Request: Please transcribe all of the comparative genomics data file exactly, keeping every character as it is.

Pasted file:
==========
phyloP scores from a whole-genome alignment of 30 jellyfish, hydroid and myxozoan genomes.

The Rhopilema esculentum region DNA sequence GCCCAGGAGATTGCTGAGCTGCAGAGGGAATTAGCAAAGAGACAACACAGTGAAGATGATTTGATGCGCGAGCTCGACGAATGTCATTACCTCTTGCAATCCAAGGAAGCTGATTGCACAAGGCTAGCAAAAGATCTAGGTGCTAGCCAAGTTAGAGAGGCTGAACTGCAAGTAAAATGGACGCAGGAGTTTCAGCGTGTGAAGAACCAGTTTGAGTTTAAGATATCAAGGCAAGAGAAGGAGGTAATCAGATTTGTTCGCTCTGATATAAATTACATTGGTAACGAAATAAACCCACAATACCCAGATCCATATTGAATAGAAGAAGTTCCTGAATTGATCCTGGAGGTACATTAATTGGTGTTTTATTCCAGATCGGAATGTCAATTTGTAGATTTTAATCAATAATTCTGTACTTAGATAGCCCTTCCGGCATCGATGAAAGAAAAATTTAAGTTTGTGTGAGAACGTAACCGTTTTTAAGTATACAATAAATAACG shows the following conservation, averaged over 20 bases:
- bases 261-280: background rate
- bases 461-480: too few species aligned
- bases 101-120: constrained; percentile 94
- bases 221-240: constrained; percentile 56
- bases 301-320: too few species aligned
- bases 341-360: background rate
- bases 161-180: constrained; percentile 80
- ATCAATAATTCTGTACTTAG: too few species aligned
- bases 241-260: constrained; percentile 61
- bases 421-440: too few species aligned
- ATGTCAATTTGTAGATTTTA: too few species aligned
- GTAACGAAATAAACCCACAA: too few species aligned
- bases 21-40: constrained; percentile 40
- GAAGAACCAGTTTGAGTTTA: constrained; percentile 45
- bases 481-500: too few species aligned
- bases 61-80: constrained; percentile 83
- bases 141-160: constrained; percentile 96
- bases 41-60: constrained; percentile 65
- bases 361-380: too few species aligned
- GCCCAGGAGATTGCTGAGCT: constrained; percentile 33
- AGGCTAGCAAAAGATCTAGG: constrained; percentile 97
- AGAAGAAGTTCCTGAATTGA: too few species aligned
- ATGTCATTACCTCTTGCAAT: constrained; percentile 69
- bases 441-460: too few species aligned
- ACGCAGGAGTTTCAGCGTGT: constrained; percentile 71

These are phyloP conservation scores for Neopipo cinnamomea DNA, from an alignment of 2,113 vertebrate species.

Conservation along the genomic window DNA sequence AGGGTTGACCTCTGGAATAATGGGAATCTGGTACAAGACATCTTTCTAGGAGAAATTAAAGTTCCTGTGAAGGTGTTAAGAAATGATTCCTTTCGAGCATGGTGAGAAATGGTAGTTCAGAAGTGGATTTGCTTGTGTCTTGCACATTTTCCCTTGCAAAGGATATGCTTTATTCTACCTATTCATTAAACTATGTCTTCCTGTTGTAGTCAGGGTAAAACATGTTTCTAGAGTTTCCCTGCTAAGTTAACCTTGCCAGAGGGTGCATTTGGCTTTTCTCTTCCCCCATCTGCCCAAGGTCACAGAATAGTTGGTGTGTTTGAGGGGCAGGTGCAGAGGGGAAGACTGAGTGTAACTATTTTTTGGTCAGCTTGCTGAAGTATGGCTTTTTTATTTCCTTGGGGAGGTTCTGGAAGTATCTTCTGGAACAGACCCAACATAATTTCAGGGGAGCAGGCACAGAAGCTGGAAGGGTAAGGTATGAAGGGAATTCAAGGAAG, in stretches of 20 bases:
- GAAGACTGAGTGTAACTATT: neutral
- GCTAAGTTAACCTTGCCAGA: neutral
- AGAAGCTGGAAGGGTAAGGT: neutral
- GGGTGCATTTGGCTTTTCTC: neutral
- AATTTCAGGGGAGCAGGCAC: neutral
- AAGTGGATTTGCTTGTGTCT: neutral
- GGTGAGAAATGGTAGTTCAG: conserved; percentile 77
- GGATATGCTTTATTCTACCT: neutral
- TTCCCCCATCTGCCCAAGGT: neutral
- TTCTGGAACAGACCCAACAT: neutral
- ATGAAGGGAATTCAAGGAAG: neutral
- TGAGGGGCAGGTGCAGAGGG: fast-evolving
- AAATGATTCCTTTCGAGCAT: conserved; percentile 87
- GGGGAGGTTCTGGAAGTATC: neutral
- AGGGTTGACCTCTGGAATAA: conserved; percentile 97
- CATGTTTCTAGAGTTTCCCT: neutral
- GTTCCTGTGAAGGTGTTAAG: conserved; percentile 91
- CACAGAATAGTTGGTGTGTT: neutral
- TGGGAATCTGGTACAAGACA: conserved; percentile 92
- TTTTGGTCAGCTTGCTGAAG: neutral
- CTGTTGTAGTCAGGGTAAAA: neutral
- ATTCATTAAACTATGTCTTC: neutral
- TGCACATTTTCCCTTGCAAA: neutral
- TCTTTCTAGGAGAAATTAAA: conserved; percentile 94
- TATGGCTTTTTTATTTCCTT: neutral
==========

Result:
phyloP scores from a whole-genome alignment of 30 jellyfish, hydroid and myxozoan genomes.

The Rhopilema esculentum region DNA sequence GCCCAGGAGATTGCTGAGCTGCAGAGGGAATTAGCAAAGAGACAACACAGTGAAGATGATTTGATGCGCGAGCTCGACGAATGTCATTACCTCTTGCAATCCAAGGAAGCTGATTGCACAAGGCTAGCAAAAGATCTAGGTGCTAGCCAAGTTAGAGAGGCTGAACTGCAAGTAAAATGGACGCAGGAGTTTCAGCGTGTGAAGAACCAGTTTGAGTTTAAGATATCAAGGCAAGAGAAGGAGGTAATCAGATTTGTTCGCTCTGATATAAATTACATTGGTAACGAAATAAACCCACAATACCCAGATCCATATTGAATAGAAGAAGTTCCTGAATTGATCCTGGAGGTACATTAATTGGTGTTTTATTCCAGATCGGAATGTCAATTTGTAGATTTTAATCAATAATTCTGTACTTAGATAGCCCTTCCGGCATCGATGAAAGAAAAATTTAAGTTTGTGTGAGAACGTAACCGTTTTTAAGTATACAATAAATAACG shows the following conservation, averaged over 20 bases:
- bases 261-280: background rate
- bases 461-480: too few species aligned
- bases 101-120: constrained; percentile 94
- bases 221-240: constrained; percentile 56
- bases 301-320: too few species aligned
- bases 341-360: background rate
- bases 161-180: constrained; percentile 80
- ATCAATAATTCTGTACTTAG: too few species aligned
- bases 241-260: constrained; percentile 61
- bases 421-440: too few species aligned
- ATGTCAATTTGTAGATTTTA: too few species aligned
- GTAACGAAATAAACCCACAA: too few species aligned
- bases 21-40: constrained; percentile 40
- GAAGAACCAGTTTGAGTTTA: constrained; percentile 45
- bases 481-500: too few species aligned
- bases 61-80: constrained; percentile 83
- bases 141-160: constrained; percentile 96
- bases 41-60: constrained; percentile 65
- bases 361-380: too few species aligned
- GCCCAGGAGATTGCTGAGCT: constrained; percentile 33
- AGGCTAGCAAAAGATCTAGG: constrained; percentile 97
- AGAAGAAGTTCCTGAATTGA: too few species aligned
- ATGTCATTACCTCTTGCAAT: constrained; percentile 69
- bases 441-460: too few species aligned
- ACGCAGGAGTTTCAGCGTGT: constrained; percentile 71

These are phyloP conservation scores for Neopipo cinnamomea DNA, from an alignment of 2,113 vertebrate species.

Conservation along the genomic window DNA sequence AGGGTTGACCTCTGGAATAATGGGAATCTGGTACAAGACATCTTTCTAGGAGAAATTAAAGTTCCTGTGAAGGTGTTAAGAAATGATTCCTTTCGAGCATGGTGAGAAATGGTAGTTCAGAAGTGGATTTGCTTGTGTCTTGCACATTTTCCCTTGCAAAGGATATGCTTTATTCTACCTATTCATTAAACTATGTCTTCCTGTTGTAGTCAGGGTAAAACATGTTTCTAGAGTTTCCCTGCTAAGTTAACCTTGCCAGAGGGTGCATTTGGCTTTTCTCTTCCCCCATCTGCCCAAGGTCACAGAATAGTTGGTGTGTTTGAGGGGCAGGTGCAGAGGGGAAGACTGAGTGTAACTATTTTTTGGTCAGCTTGCTGAAGTATGGCTTTTTTATTTCCTTGGGGAGGTTCTGGAAGTATCTTCTGGAACAGACCCAACATAATTTCAGGGGAGCAGGCACAGAAGCTGGAAGGGTAAGGTATGAAGGGAATTCAAGGAAG, in stretches of 20 bases:
- GAAGACTGAGTGTAACTATT: neutral
- GCTAAGTTAACCTTGCCAGA: neutral
- AGAAGCTGGAAGGGTAAGGT: neutral
- GGGTGCATTTGGCTTTTCTC: neutral
- AATTTCAGGGGAGCAGGCAC: neutral
- AAGTGGATTTGCTTGTGTCT: neutral
- GGTGAGAAATGGTAGTTCAG: conserved; percentile 77
- GGATATGCTTTATTCTACCT: neutral
- TTCCCCCATCTGCCCAAGGT: neutral
- TTCTGGAACAGACCCAACAT: neutral
- ATGAAGGGAATTCAAGGAAG: neutral
- TGAGGGGCAGGTGCAGAGGG: fast-evolving
- AAATGATTCCTTTCGAGCAT: conserved; percentile 87
- GGGGAGGTTCTGGAAGTATC: neutral
- AGGGTTGACCTCTGGAATAA: conserved; percentile 97
- CATGTTTCTAGAGTTTCCCT: neutral
- GTTCCTGTGAAGGTGTTAAG: conserved; percentile 91
- CACAGAATAGTTGGTGTGTT: neutral
- TGGGAATCTGGTACAAGACA: conserved; percentile 92
- TTTTGGTCAGCTTGCTGAAG: neutral
- CTGTTGTAGTCAGGGTAAAA: neutral
- ATTCATTAAACTATGTCTTC: neutral
- TGCACATTTTCCCTTGCAAA: neutral
- TCTTTCTAGGAGAAATTAAA: conserved; percentile 94
- TATGGCTTTTTTATTTCCTT: neutral